Summertime… and the singing is easy. From farmer’s markets to backyard barbecues, hearty voices raise in song.
At a patio in Colonial Heights, SE Portland-based PDX Vox marks summer with outdoor singing every Wednesday evening at the Presbyterian Church where regular sessions will resume in the fall. The group is the area’s first and largest a cappella community choir featuring some 100-plus singers in five groups coached separately at various venues and times. Rehearsals culminate in twice yearly concerts that pack TaborSpace to the hilt with fans.
Songwriter, recording artist and teacher Marie Schumacher founded the group in 2004 after recognizing a void in opportunities for singers after they left high school and college. She and her team of intrepid instructors have developed arrangements of popular songs both foot-stomping and spine-tingling, with harmonic blends and vocal reaches.
At the end of concerts, the five individual groups come together to perform groupwide songs that this year featured Feel It Still by Portland artist Portugal The Man.
Schumacher, describes PDX Vox as a cross between a chorus and a band, with voices mimicking the instrument parts and percussion. Auditions are not required – only an appreciation of pop music. With its tagline, Soar through Song, the group seeks to build community, good feelings and creative learning.
While Schumacher and her instructors bring joy to every rehearsal, they recognize that balancing patience and rigor, growth and musicality can be a challenge. “The hardest part of PDX Vox is staying true to my vision of creating a place where every type of singer can thrive.”
Schumacher has released four albums of original music and coaches the Central Catholic Ramophones. Her current band features Steven Patton and Aaron Elliot, also PDX Vox instructors.
“Having their vocal versatility as a resource – not to mention their skillful playing on keys and bass – has taken my live show to a much higher level.”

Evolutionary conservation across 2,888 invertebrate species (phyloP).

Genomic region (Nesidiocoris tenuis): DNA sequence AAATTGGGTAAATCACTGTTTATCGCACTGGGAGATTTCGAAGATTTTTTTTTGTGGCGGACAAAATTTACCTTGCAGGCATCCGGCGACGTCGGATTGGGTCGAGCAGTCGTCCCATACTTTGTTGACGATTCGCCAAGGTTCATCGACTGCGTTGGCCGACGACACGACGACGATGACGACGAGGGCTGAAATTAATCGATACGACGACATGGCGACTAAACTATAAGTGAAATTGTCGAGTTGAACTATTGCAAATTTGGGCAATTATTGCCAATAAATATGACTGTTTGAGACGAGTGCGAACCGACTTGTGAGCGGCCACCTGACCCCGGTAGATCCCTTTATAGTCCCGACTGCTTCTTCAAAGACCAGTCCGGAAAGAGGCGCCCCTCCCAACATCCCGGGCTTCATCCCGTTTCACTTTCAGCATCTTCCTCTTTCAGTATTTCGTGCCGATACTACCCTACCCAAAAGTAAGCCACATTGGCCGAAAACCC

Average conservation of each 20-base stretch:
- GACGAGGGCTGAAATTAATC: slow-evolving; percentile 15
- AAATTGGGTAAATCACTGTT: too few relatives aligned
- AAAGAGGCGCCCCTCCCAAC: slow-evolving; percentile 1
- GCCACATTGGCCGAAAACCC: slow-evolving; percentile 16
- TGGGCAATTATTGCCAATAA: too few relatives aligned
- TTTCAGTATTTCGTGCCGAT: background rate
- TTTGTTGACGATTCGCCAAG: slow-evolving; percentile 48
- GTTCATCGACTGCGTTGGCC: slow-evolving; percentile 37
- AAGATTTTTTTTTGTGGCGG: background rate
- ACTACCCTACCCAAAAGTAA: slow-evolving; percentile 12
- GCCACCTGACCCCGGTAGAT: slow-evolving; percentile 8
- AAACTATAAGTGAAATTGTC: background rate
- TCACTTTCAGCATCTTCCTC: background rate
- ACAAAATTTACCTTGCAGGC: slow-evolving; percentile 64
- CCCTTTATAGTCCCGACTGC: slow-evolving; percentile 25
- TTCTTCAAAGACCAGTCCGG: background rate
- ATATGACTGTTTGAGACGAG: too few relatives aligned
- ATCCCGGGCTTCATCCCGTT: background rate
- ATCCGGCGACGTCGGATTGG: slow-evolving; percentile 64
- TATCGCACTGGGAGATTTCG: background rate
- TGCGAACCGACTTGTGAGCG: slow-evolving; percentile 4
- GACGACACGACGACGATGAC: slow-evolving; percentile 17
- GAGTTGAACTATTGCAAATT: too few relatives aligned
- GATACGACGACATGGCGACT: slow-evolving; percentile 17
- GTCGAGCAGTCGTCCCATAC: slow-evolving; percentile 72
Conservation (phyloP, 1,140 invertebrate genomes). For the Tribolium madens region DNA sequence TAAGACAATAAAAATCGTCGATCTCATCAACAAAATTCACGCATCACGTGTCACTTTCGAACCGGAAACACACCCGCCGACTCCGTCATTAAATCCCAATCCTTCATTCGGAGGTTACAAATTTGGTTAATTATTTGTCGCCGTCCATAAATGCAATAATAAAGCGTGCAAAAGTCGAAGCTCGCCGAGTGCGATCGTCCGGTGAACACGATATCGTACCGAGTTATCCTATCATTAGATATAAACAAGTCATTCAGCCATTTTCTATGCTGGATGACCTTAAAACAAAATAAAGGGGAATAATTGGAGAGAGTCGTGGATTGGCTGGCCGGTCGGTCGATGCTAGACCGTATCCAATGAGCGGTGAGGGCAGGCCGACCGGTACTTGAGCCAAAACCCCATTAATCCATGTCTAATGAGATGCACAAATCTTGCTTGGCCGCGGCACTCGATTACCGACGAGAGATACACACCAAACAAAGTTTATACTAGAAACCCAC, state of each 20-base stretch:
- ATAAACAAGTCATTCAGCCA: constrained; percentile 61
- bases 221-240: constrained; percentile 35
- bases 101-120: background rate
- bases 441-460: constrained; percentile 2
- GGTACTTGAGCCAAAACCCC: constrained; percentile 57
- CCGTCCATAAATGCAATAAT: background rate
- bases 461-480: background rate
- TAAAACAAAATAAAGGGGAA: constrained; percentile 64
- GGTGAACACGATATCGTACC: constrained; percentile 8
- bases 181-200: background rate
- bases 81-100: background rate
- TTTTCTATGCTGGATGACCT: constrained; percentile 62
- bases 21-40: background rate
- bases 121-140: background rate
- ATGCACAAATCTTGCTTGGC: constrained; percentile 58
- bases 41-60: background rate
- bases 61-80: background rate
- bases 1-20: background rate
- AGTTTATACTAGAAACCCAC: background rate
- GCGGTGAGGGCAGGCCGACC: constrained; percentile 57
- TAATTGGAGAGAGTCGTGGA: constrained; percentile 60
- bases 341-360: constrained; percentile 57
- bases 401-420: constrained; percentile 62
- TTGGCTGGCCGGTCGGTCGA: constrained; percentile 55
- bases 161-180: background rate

During the summer, weekly rehearsals have given way to pick-up choirs that meet at Colonial Heights Presbyterian Church. Schumacher calls this a great way for new people to consider the program without making a big commitment. Details can be found at pdxvox.com.
A few miles away, the forty-plus member Portland Peace Choir meets weekly at the Courtyard at Mt. Tabor Retirement Center at 60th and Division.
On its website, the group says it sings to lessen isolation, feel connection, heal wounds, inspire joy, honor sacred traditions, learn new languages and promote peace. President Peter Lofy says, “We don’t need perfect. It’s more important to get the message out of unity, cooperation and care of the earth.”
Founding member Fred Sly says the haunting music is intended to lessen the outrage and heartbreak of a world in pain. A spring performance at the Courtyard at Mt. Tabor featured Earth Song with woven harmonies that “lift spirits and give singers and listeners the courage to go on in the world”.
The nine-year-old, non-audition group takes all comers of all ages so long as they believe in the power of song to bring hope and make a positive difference in the world. More information can be found at portlandpeacechoir.org.
A group that started in the SE in 2013 takes a unique approach to song. Rather than using sheet music, Sing Portland uses a call and response approach to choral music. “Everything we do is by ear,” says founder Marion Van Namen who left the corporate world to become a music therapist and teacher. “Nothing gives me greater pleasure than to facilitate joy through music,” she says.
Among her goals is to “heal the wounds” of anyone ever told they weren’t good enough. “If you can talk, you can sing,” she explains. “No one should think they can’t sing.”
Sing Portland semesters are typically built around a theme. This summer is focused on Afro-Cuban music. The fall will likely be focused on folk music. Gospel and spiritual is often a theme.
While the group originated in SE, performances are typically held on the westside at the Cedarwood Waldorf School in SW and PSU Farmer’s Markets. One of her three citywide sessions meets in SE: singportland.com.
Community singing groups abound throughout Portland and that includes the beloved Portland Interfaith Gospel Choir which now practices and performs in NE rather than SE.
In our town, not singing is not an option. MP